[-empyre-] language, reporting the virtually true

Ana Valdés agora158 at gmail.com
Thu Nov 6 00:13:27 EST 2014

The theater director and theorist Brenda Laurel was early engaged in
videogames. She worked at the legendary Atari Lab and was envolved in many
games with a pristine narrative. Her work with videogames for girls took
her to Interval Research, founded by Paul Allen, the cofounder of
Microsoft. I attended several conferences she participated and interviewed
her in Palo Alto for my book "Internet and Women".
She argued the videogames were so addictive and had the capacity to become
viral because they played with archetypes, the same kind of archetypes the
Greek tragedy used. She said the early staged tragedies were a work of
clear propaganda, paid by the state of Athenes, sponsored by the state and
many times commissioned by the state to implant a meme in the population.
Terror and it's choreography aim to the same effect: create a situation
where the inflicted pain becames a collective fear, the pain of others is
seen as our own possible pain.
When I was tortured the worst was not the own pain but the feeling it
should come other more painful things, the tale of the torture and it's
variations became as powerful as the pain in itself.
Ana Valdés

On Wed, Nov 5, 2014 at 10:25 AM, Erik Ehn <shadowtackle at sbcglobal.net>

> ----------empyre- soft-skinned space----------------------
> [about hesychios: see his written for theoduolos in v.1 of the philokalia:
> https://archive.org/stream/Philokalia-TheCompleteText/Philokalia-Complete-Text#page/n109/mode/2up/search/Hesychios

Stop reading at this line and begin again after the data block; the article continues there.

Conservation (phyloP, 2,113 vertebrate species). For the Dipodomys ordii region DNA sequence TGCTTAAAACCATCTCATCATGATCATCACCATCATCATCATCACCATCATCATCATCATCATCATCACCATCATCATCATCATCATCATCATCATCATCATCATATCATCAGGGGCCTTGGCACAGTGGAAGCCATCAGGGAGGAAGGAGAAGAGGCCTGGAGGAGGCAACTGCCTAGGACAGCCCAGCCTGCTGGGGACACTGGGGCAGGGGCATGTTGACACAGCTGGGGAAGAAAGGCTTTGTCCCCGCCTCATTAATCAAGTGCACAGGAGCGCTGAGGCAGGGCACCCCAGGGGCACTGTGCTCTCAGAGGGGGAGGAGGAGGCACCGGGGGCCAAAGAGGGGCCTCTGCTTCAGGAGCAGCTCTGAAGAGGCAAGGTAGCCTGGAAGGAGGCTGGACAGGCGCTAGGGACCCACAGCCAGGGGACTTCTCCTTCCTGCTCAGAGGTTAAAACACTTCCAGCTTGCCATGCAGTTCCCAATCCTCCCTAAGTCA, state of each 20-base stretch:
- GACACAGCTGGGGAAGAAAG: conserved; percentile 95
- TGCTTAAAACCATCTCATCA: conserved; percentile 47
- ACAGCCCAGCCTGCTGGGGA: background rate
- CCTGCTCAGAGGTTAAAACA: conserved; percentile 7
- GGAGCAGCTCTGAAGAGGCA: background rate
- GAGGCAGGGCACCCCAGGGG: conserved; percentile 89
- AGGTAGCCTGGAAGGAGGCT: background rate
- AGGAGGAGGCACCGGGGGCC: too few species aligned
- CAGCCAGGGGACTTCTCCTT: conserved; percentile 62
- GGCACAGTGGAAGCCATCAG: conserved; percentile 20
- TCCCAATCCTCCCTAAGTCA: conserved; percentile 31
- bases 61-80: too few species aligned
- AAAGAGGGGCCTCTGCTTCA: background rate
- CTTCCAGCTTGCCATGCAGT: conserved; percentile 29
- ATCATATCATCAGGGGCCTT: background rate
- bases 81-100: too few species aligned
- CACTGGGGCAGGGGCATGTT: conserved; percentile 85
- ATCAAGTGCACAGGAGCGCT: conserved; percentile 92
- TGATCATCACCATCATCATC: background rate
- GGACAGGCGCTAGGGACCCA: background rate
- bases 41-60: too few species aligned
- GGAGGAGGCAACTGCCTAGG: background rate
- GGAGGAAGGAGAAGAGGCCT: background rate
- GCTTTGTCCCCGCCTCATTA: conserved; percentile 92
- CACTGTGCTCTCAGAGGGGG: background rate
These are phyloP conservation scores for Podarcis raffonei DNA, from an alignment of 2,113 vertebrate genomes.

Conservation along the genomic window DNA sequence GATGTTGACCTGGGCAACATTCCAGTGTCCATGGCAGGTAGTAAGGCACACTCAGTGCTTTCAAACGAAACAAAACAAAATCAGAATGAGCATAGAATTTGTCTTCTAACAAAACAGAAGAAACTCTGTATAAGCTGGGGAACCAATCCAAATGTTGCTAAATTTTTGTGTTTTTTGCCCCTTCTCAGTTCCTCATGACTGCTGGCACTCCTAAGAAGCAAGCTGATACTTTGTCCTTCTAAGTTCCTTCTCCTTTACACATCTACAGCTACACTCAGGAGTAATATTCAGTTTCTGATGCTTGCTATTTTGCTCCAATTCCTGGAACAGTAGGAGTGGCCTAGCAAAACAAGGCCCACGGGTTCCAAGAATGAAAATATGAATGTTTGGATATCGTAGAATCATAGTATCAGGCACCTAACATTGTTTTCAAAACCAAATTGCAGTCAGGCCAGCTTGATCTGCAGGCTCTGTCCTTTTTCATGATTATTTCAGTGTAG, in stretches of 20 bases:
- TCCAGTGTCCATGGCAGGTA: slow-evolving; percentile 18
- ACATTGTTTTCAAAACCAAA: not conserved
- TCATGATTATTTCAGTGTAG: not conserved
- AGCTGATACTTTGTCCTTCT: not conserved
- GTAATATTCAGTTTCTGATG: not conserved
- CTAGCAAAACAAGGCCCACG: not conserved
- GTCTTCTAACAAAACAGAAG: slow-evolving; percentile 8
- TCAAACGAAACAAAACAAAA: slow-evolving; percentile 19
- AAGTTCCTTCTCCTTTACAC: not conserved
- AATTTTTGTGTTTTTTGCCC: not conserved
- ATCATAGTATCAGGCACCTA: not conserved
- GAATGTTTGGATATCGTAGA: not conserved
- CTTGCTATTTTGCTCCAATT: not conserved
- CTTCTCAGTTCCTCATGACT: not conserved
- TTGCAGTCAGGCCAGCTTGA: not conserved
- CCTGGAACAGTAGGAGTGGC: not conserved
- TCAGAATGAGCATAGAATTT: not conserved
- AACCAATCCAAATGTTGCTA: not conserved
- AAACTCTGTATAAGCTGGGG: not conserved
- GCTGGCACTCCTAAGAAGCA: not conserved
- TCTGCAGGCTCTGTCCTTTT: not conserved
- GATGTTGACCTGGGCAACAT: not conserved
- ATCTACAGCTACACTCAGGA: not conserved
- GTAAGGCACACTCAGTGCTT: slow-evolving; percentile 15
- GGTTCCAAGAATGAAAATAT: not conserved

> ]
> [continuing from yesterday - performance and the lure of mere sense.
> moving on from: "In terms of scripts: we are writing into the ads for our
> writing. Our ironies and glibness suggest what kind of art we would make if
> we felt like it, but we don’t feel like it, because something hates me or
> has left me and my fear produces a serum of anger that serves a biological
> need to defend against feeling..."]
> When a paranoid production process drives us to clarify the event of our
> plays, we are often encouraged to settle specifically on event as aftermath
> – what one takes away from the play. A play you can take anything from has
> to exercise ownership – has to be premised on private property, on stabile
> units cleanly transported (portablilty). This is undramatic. A play is
> public property and doesn’t go anywhere; it is, like an angel or a star. An
> angel has useless wings – the wings suggest movement, but the angle doesn’t
> have to actually move – it’s mentality and physicality are perfect –
> nothing inhibits and angel so its choices are constant and ambient – the
> angel is the complete string-theory cosmos – is every possibility of
> itself, realized in active adoration – is perfectly reciprocal; is
> all-contemplation, all praise. Better than the post-hoc event is the
> precipitating event, the source of action, not it’s read-out. Passover is a
> gorgeous drama – “why is this night different from every other night?” –
> the precipitating event isn’t the answer – it is the asking of this
> question.
> A play in response to terror is barely there, is more question than
> answer, is an occasion for collaborative labor (the labor of not-knowing,
> not-having, not-expecting); it is without consolation. It is ceding
> language, losing its language as it spills it.
> A play’s action doesn’t matter, in the sense of the activities it